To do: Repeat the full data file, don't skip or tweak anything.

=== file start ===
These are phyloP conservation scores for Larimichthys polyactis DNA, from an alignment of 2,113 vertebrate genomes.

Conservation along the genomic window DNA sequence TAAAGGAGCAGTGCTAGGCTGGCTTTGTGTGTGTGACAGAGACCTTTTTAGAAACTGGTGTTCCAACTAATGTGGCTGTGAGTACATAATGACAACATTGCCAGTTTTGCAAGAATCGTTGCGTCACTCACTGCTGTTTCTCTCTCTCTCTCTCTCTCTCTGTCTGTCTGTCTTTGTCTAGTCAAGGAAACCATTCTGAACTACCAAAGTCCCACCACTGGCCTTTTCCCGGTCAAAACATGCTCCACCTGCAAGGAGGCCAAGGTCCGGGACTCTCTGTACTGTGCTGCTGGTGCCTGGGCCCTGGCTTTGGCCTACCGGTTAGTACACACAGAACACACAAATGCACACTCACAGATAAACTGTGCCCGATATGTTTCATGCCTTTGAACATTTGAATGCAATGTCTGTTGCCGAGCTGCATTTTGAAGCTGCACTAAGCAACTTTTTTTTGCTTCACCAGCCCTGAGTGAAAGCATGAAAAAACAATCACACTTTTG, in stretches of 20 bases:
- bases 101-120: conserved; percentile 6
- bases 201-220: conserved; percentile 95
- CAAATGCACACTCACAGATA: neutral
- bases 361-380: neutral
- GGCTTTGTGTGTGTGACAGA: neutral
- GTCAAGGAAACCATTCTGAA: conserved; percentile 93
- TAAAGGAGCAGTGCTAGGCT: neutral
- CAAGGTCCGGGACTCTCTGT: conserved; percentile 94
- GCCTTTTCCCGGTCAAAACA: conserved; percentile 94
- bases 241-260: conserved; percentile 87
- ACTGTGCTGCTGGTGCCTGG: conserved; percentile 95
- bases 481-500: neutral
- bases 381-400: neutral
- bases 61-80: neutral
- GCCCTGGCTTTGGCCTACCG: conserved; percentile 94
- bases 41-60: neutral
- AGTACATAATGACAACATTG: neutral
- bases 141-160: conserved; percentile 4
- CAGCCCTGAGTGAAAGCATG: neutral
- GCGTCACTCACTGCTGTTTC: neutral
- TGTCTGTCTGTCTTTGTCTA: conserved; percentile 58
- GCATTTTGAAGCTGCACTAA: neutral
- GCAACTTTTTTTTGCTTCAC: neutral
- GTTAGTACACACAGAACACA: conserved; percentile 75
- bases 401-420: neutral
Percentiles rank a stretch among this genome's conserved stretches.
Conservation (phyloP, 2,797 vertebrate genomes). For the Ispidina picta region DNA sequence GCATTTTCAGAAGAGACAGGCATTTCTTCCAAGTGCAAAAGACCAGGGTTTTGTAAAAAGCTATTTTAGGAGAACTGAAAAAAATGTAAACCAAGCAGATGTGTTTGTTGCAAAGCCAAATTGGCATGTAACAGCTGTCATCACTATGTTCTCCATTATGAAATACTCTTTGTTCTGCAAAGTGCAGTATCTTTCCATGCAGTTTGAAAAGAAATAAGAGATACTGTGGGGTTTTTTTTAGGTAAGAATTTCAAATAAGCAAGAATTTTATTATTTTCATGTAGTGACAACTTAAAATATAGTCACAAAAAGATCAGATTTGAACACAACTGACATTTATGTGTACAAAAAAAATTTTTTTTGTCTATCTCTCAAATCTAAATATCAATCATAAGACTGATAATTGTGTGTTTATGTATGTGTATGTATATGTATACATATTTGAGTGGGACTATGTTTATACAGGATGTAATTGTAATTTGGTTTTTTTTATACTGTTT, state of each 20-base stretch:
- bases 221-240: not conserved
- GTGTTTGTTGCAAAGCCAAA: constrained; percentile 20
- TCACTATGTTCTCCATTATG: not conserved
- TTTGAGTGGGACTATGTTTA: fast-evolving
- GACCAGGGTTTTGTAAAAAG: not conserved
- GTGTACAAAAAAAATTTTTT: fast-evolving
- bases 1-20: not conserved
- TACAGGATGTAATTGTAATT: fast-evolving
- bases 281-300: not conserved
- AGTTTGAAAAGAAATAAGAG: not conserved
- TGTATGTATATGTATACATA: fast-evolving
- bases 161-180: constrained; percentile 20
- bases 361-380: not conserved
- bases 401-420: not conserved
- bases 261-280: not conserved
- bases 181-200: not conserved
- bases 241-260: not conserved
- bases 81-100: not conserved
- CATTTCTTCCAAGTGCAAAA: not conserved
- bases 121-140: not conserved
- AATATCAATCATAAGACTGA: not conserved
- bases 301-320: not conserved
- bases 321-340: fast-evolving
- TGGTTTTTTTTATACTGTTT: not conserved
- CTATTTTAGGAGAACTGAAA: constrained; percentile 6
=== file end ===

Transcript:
These are phyloP conservation scores for Larimichthys polyactis DNA, from an alignment of 2,113 vertebrate genomes.

Conservation along the genomic window DNA sequence TAAAGGAGCAGTGCTAGGCTGGCTTTGTGTGTGTGACAGAGACCTTTTTAGAAACTGGTGTTCCAACTAATGTGGCTGTGAGTACATAATGACAACATTGCCAGTTTTGCAAGAATCGTTGCGTCACTCACTGCTGTTTCTCTCTCTCTCTCTCTCTCTCTGTCTGTCTGTCTTTGTCTAGTCAAGGAAACCATTCTGAACTACCAAAGTCCCACCACTGGCCTTTTCCCGGTCAAAACATGCTCCACCTGCAAGGAGGCCAAGGTCCGGGACTCTCTGTACTGTGCTGCTGGTGCCTGGGCCCTGGCTTTGGCCTACCGGTTAGTACACACAGAACACACAAATGCACACTCACAGATAAACTGTGCCCGATATGTTTCATGCCTTTGAACATTTGAATGCAATGTCTGTTGCCGAGCTGCATTTTGAAGCTGCACTAAGCAACTTTTTTTTGCTTCACCAGCCCTGAGTGAAAGCATGAAAAAACAATCACACTTTTG, in stretches of 20 bases:
- bases 101-120: conserved; percentile 6
- bases 201-220: conserved; percentile 95
- CAAATGCACACTCACAGATA: neutral
- bases 361-380: neutral
- GGCTTTGTGTGTGTGACAGA: neutral
- GTCAAGGAAACCATTCTGAA: conserved; percentile 93
- TAAAGGAGCAGTGCTAGGCT: neutral
- CAAGGTCCGGGACTCTCTGT: conserved; percentile 94
- GCCTTTTCCCGGTCAAAACA: conserved; percentile 94
- bases 241-260: conserved; percentile 87
- ACTGTGCTGCTGGTGCCTGG: conserved; percentile 95
- bases 481-500: neutral
- bases 381-400: neutral
- bases 61-80: neutral
- GCCCTGGCTTTGGCCTACCG: conserved; percentile 94
- bases 41-60: neutral
- AGTACATAATGACAACATTG: neutral
- bases 141-160: conserved; percentile 4
- CAGCCCTGAGTGAAAGCATG: neutral
- GCGTCACTCACTGCTGTTTC: neutral
- TGTCTGTCTGTCTTTGTCTA: conserved; percentile 58
- GCATTTTGAAGCTGCACTAA: neutral
- GCAACTTTTTTTTGCTTCAC: neutral
- GTTAGTACACACAGAACACA: conserved; percentile 75
- bases 401-420: neutral
Percentiles rank a stretch among this genome's conserved stretches.
Conservation (phyloP, 2,797 vertebrate genomes). For the Ispidina picta region DNA sequence GCATTTTCAGAAGAGACAGGCATTTCTTCCAAGTGCAAAAGACCAGGGTTTTGTAAAAAGCTATTTTAGGAGAACTGAAAAAAATGTAAACCAAGCAGATGTGTTTGTTGCAAAGCCAAATTGGCATGTAACAGCTGTCATCACTATGTTCTCCATTATGAAATACTCTTTGTTCTGCAAAGTGCAGTATCTTTCCATGCAGTTTGAAAAGAAATAAGAGATACTGTGGGGTTTTTTTTAGGTAAGAATTTCAAATAAGCAAGAATTTTATTATTTTCATGTAGTGACAACTTAAAATATAGTCACAAAAAGATCAGATTTGAACACAACTGACATTTATGTGTACAAAAAAAATTTTTTTTGTCTATCTCTCAAATCTAAATATCAATCATAAGACTGATAATTGTGTGTTTATGTATGTGTATGTATATGTATACATATTTGAGTGGGACTATGTTTATACAGGATGTAATTGTAATTTGGTTTTTTTTATACTGTTT, state of each 20-base stretch:
- bases 221-240: not conserved
- GTGTTTGTTGCAAAGCCAAA: constrained; percentile 20
- TCACTATGTTCTCCATTATG: not conserved
- TTTGAGTGGGACTATGTTTA: fast-evolving
- GACCAGGGTTTTGTAAAAAG: not conserved
- GTGTACAAAAAAAATTTTTT: fast-evolving
- bases 1-20: not conserved
- TACAGGATGTAATTGTAATT: fast-evolving
- bases 281-300: not conserved
- AGTTTGAAAAGAAATAAGAG: not conserved
- TGTATGTATATGTATACATA: fast-evolving
- bases 161-180: constrained; percentile 20
- bases 361-380: not conserved
- bases 401-420: not conserved
- bases 261-280: not conserved
- bases 181-200: not conserved
- bases 241-260: not conserved
- bases 81-100: not conserved
- CATTTCTTCCAAGTGCAAAA: not conserved
- bases 121-140: not conserved
- AATATCAATCATAAGACTGA: not conserved
- bases 301-320: not conserved
- bases 321-340: fast-evolving
- TGGTTTTTTTTATACTGTTT: not conserved
- CTATTTTAGGAGAACTGAAA: constrained; percentile 6